Django Reinhardt

The Essential Django Reinhardt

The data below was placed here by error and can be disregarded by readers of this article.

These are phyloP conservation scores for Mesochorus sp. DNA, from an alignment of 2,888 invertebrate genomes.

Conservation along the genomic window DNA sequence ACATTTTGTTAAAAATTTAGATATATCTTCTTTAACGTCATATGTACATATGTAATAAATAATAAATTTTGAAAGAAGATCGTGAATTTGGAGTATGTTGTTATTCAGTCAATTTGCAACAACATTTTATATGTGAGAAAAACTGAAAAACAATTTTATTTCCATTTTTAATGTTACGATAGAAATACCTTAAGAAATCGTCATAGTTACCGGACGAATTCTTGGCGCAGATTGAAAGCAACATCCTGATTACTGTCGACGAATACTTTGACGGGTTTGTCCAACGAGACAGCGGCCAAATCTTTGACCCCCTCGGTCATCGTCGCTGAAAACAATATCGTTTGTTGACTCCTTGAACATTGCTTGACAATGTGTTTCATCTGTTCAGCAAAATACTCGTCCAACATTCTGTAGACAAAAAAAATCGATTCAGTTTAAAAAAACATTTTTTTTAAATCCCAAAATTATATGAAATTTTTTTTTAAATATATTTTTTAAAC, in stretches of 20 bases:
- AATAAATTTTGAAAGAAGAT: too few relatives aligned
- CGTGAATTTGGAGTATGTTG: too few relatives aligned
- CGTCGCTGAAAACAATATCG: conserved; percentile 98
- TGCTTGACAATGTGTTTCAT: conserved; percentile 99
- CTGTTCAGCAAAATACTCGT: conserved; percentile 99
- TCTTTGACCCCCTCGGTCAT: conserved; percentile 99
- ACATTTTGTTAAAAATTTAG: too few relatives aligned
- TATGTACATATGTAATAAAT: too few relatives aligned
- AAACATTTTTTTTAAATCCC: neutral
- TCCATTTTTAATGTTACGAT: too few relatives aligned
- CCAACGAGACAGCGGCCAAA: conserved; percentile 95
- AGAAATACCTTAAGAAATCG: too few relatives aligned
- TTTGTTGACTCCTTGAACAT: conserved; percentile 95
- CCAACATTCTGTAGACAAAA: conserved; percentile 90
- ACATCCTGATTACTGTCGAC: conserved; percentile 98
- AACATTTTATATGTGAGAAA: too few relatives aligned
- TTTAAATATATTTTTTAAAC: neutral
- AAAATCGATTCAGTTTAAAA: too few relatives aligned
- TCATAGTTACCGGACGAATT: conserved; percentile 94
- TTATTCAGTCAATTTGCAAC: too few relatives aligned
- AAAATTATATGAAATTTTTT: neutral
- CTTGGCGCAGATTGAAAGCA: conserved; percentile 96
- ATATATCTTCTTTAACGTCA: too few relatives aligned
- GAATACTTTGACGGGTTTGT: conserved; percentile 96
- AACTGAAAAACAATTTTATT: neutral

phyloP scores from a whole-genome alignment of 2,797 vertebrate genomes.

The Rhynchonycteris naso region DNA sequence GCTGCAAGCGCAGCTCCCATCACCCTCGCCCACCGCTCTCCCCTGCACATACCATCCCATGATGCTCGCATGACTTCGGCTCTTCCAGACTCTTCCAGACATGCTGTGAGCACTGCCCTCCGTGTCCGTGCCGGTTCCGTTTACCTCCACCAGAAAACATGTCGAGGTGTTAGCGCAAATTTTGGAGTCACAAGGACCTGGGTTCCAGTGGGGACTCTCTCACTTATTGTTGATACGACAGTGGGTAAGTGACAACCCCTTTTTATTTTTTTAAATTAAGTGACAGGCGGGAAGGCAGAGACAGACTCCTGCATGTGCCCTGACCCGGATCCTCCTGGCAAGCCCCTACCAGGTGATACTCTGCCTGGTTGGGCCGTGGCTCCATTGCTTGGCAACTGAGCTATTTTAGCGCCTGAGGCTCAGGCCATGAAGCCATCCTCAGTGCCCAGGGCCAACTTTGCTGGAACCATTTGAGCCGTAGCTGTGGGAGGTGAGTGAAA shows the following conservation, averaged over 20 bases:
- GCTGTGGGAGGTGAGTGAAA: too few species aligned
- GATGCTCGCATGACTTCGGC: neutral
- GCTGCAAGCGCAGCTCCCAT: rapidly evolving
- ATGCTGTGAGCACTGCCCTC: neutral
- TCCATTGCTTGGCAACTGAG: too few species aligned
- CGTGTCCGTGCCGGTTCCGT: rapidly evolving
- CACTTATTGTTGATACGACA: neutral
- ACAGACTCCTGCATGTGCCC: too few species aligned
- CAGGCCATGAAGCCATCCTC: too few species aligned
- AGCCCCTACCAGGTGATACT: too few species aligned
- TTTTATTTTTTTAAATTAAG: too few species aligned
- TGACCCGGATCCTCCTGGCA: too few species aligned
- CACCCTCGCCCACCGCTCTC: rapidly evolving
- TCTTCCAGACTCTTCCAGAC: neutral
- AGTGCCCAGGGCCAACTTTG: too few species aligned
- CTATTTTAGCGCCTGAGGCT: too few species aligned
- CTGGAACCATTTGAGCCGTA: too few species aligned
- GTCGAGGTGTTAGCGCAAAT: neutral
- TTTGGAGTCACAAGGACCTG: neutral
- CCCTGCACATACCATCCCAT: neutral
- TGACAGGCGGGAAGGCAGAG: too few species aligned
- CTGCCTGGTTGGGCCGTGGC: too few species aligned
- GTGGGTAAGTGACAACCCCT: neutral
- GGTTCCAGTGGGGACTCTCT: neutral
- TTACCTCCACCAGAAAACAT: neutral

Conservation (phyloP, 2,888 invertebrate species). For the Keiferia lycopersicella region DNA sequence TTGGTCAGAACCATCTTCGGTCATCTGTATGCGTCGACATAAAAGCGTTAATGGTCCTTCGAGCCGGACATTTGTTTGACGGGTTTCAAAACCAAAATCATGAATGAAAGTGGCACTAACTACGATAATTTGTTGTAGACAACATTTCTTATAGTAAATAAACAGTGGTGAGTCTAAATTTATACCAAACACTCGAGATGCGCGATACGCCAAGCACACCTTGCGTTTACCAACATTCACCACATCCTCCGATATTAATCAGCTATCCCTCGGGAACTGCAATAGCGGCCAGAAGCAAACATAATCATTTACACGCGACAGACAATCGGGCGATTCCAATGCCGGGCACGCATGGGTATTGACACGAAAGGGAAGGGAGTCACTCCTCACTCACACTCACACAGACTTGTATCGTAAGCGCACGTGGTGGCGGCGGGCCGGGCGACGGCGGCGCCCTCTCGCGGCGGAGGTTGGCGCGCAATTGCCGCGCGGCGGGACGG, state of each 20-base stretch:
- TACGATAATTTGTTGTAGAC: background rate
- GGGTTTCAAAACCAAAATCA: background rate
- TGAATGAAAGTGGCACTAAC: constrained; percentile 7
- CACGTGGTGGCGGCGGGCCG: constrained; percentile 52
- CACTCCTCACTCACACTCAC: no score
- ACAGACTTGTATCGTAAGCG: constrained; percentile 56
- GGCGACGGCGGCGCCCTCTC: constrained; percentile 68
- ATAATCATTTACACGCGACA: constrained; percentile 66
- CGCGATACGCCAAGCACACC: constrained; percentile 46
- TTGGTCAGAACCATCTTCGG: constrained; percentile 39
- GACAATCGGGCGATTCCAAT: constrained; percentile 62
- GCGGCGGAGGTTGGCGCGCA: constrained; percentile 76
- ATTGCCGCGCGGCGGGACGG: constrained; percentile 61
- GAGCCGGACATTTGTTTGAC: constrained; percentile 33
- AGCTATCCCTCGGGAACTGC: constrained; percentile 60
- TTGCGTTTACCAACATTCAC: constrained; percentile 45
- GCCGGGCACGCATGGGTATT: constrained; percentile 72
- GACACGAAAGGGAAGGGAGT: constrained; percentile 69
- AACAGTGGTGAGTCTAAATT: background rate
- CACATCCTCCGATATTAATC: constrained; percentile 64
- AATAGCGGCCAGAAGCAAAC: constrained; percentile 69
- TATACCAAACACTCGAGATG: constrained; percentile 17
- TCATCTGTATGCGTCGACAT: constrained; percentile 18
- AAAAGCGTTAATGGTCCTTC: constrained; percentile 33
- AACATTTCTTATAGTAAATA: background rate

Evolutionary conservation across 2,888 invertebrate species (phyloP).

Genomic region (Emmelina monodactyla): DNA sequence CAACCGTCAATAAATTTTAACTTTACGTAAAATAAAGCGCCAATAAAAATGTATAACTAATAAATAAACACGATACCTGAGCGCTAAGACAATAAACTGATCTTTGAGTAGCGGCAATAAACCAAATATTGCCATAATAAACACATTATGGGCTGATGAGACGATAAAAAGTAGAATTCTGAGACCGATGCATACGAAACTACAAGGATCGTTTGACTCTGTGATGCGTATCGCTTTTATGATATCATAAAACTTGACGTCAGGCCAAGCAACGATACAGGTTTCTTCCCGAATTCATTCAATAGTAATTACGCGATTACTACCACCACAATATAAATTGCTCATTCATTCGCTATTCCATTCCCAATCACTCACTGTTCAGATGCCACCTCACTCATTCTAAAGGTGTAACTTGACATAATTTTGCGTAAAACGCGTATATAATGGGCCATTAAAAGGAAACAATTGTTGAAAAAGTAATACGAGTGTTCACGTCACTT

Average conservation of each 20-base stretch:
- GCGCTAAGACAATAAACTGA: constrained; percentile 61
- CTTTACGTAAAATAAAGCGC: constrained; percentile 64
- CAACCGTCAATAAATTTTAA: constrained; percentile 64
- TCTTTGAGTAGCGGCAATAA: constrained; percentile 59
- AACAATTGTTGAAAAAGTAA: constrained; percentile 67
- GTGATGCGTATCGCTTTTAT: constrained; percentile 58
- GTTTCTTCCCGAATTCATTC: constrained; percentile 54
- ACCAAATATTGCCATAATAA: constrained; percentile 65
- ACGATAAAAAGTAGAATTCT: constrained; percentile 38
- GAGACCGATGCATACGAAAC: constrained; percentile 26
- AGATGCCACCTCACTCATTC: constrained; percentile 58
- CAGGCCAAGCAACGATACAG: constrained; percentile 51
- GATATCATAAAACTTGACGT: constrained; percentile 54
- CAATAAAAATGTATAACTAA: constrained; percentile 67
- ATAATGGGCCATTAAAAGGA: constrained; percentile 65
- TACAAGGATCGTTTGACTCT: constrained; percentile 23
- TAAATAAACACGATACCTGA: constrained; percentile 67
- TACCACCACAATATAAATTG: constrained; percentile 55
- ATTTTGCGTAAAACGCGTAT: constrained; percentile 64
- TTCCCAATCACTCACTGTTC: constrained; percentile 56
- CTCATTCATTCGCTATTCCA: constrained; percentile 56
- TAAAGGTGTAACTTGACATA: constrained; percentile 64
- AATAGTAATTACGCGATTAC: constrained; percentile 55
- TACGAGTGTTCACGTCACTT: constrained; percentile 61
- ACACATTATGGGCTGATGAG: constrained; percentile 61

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Considering that Django Reinhardt recorded prolifically in the quarter-century between 1928 and 1953, it might a bit presumptuous to title this collection The Essential Django Reinhardt. For this two-CD, 36-track anthology is drawn entirely from recordings made in Rome in 1949 and 1950. That's a relatively narrow time frame of work from a musician acknowledged as one of the masters of jazz guitar, and indeed one of the most influential guitarists of all time. It's fair enough to concede that this certainly comprises some of the essential recordings he laid down, however, and that listened to with or without comparison to his entire oeuvre, they're very good. About two-thirds of them were cut in January and February 1949 as part of the quintet also featuring his famed collaborator Stéphane Grappelli on violin. The others were made in April and May of 1950 as part of an entirely different, violin-less quintet, André Ekyan playing alto sax and clarinet, two instruments not heard on the 1949 tracks. Regardless of the context, Reinhardt's playing is excellent and the bands sympathetic, the guitarist showing himself capable of adapting to changing times in jazz with arrangements that swing, but in a more modern way than his earlier efforts. A good number of his own compositions (some written with Grappelli) are included, along with some popular standards and jazz classics by the likes of Ella Fitzgerald, Duke Ellington, and Fats Waller. Some material goes beyond these boundaries, such as a "Russian Songs Medley," an improvisation on a Tchaikovsky piece, and W.C. Handy's "St. Louis Blues." Reinhardt actually cut about three times as much as material from these sessions, but for those who just want a manageable slice of quality work from the period, it's a fine compilation. This reissue, incidentally, was originally produced in 1983, and previously released as The Indispensable Django Reinhardt (1949-1950).

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